manuel@sobremesa:~/projects/develox$ ssh 10.0.3.35
manuel@10.0.3.35's password: 
Linux devel 4.10.0-40-generic #44~16.04.1-Ubuntu SMP Thu Nov 9 15:37:44 UTC 2017 x86_64

The programs included with the Debian GNU/Linux system are free software;
the exact distribution terms for each program are described in the
individual files in /usr/share/doc/*/copyright.

Debian GNU/Linux comes with ABSOLUTELY NO WARRANTY, to the extent
permitted by applicable law.
Last login: Fri Dec  1 12:27:48 2017 from 10.0.3.1

If we don’t want to type the password each time we access the container, we have to put our public key into it. (How to create keys is explained here.)

manuel@sobremesa:~/projects/develox$ ssh 10.0.3.35
manuel@10.0.3.35's password: 
Linux devel 4.10.0-40-generic #44~16.04.1-Ubuntu SMP Thu Nov 9 15:37:44 UTC 2017 x86_64

The programs included with the Debian GNU/Linux system are free software;
the exact distribution terms for each program are described in the
individual files in /usr/share/doc/*/copyright.

Debian GNU/Linux comes with ABSOLUTELY NO WARRANTY, to the extent
permitted by applicable law.
Last login: Sat Dec  2 09:53:43 2017 from 10.0.3.1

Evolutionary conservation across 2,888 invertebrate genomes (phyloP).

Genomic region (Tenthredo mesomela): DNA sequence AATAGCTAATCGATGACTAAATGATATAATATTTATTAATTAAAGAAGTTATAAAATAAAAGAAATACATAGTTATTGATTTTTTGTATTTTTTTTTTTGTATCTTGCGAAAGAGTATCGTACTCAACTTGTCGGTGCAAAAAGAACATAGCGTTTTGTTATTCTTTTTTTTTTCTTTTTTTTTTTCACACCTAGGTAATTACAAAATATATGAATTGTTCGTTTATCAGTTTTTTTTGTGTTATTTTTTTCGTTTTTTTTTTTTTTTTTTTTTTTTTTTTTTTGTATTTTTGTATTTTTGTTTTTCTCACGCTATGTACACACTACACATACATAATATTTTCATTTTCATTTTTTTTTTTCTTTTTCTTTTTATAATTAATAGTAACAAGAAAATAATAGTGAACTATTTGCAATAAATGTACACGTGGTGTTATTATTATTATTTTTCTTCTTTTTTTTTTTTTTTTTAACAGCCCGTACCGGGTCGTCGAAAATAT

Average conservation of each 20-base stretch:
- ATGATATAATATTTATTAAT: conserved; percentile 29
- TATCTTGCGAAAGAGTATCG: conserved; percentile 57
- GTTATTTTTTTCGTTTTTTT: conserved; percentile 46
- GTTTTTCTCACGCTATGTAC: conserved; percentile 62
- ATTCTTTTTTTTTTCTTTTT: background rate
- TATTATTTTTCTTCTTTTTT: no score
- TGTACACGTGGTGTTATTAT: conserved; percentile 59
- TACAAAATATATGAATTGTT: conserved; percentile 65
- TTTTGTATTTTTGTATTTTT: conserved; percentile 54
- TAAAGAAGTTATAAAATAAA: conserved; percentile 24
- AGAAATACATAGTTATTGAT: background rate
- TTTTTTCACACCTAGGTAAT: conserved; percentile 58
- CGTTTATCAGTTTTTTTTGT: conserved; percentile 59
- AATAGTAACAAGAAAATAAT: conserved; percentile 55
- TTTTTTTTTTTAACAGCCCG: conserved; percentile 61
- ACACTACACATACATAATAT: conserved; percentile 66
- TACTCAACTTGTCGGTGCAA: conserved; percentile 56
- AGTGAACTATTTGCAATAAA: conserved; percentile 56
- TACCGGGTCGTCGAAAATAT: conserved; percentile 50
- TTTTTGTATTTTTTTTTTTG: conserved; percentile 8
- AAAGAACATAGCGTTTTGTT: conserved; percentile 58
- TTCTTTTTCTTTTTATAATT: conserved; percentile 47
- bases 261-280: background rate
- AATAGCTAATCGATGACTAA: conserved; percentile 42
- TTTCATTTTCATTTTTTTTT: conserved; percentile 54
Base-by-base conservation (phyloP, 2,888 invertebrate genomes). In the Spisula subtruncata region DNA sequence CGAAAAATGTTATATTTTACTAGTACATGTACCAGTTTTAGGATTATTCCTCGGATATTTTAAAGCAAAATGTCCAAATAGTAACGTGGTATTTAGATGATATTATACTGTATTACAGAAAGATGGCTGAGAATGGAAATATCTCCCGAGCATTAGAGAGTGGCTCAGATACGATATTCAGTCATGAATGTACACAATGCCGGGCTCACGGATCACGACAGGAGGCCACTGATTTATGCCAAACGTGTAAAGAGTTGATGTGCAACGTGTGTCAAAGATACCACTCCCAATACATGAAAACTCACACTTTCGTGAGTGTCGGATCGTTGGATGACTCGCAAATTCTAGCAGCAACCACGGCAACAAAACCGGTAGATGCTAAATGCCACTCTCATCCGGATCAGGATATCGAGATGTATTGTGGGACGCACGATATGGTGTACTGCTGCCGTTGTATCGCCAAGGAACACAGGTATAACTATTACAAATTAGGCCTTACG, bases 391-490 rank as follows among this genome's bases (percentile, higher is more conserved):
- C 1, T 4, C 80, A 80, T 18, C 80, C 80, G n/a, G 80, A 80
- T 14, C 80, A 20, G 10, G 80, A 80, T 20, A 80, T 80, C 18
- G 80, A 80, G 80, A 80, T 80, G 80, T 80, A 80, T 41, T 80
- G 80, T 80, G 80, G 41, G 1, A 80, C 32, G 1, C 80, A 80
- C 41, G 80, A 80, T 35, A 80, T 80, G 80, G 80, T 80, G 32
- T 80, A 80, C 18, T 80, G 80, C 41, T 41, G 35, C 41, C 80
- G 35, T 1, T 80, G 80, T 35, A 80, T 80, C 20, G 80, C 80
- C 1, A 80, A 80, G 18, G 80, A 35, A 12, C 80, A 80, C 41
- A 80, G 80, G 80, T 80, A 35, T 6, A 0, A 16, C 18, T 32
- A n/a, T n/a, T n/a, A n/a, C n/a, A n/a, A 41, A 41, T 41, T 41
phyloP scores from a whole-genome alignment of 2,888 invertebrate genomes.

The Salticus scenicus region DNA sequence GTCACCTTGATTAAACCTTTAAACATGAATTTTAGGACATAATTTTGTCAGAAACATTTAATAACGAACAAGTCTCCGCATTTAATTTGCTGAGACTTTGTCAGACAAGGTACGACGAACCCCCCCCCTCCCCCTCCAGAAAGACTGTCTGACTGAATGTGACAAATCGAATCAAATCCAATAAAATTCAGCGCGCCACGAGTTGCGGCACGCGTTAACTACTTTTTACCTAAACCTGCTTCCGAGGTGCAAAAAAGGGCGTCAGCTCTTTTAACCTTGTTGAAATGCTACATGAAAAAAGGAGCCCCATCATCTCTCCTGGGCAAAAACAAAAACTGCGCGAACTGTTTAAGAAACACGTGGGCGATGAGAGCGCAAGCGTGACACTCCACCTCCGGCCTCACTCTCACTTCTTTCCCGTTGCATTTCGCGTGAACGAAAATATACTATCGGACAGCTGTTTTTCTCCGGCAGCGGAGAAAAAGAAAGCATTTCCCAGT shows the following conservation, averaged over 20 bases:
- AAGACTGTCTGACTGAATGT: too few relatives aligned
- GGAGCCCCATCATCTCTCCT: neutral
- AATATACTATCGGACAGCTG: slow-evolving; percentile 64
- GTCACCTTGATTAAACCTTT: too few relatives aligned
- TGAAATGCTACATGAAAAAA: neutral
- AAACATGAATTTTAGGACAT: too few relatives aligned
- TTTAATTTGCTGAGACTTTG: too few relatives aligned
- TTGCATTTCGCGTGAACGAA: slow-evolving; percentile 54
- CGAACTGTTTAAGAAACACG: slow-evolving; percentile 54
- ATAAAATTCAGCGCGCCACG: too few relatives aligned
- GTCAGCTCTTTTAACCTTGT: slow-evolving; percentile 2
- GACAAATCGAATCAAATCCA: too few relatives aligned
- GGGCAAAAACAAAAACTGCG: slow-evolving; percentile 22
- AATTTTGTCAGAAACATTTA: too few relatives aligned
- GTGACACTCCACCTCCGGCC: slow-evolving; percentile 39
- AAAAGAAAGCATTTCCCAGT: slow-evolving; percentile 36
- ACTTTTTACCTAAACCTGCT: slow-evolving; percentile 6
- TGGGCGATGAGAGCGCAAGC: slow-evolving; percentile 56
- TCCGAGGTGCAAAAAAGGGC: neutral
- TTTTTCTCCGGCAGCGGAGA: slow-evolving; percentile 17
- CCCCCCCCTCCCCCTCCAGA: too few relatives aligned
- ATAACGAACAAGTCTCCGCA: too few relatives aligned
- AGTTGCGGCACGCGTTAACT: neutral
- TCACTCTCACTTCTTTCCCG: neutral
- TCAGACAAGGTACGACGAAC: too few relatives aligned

manuel@devel:~$ mkdir .ssh
manuel@devel:~$ logout
manuel@sobremesa:~/projects/develox$ scp /home/manuel/.ssh/id_rsa.pub 10.0.3.35:~/.ssh/authorized_keys
manuel@10.0.3.35's password: 
id_rsa.pub                                                                           100%  403     0.4KB/s   00:00    

From now on, we can install software needed to compile and so on. But remember to create snapshots to have a working copy of the container.
First stop the container and make a copy.

manuel@sobremesa:~/projects/develox$ sudo lxc-stop -n devel
manuel@sobremesa:~/projects/develox$ sudo lxc-copy -s -B overlayfs -n devel -N devel2

Now we know how to create a container. We are going to create several to develop, test and make nightly builds.

See you next post.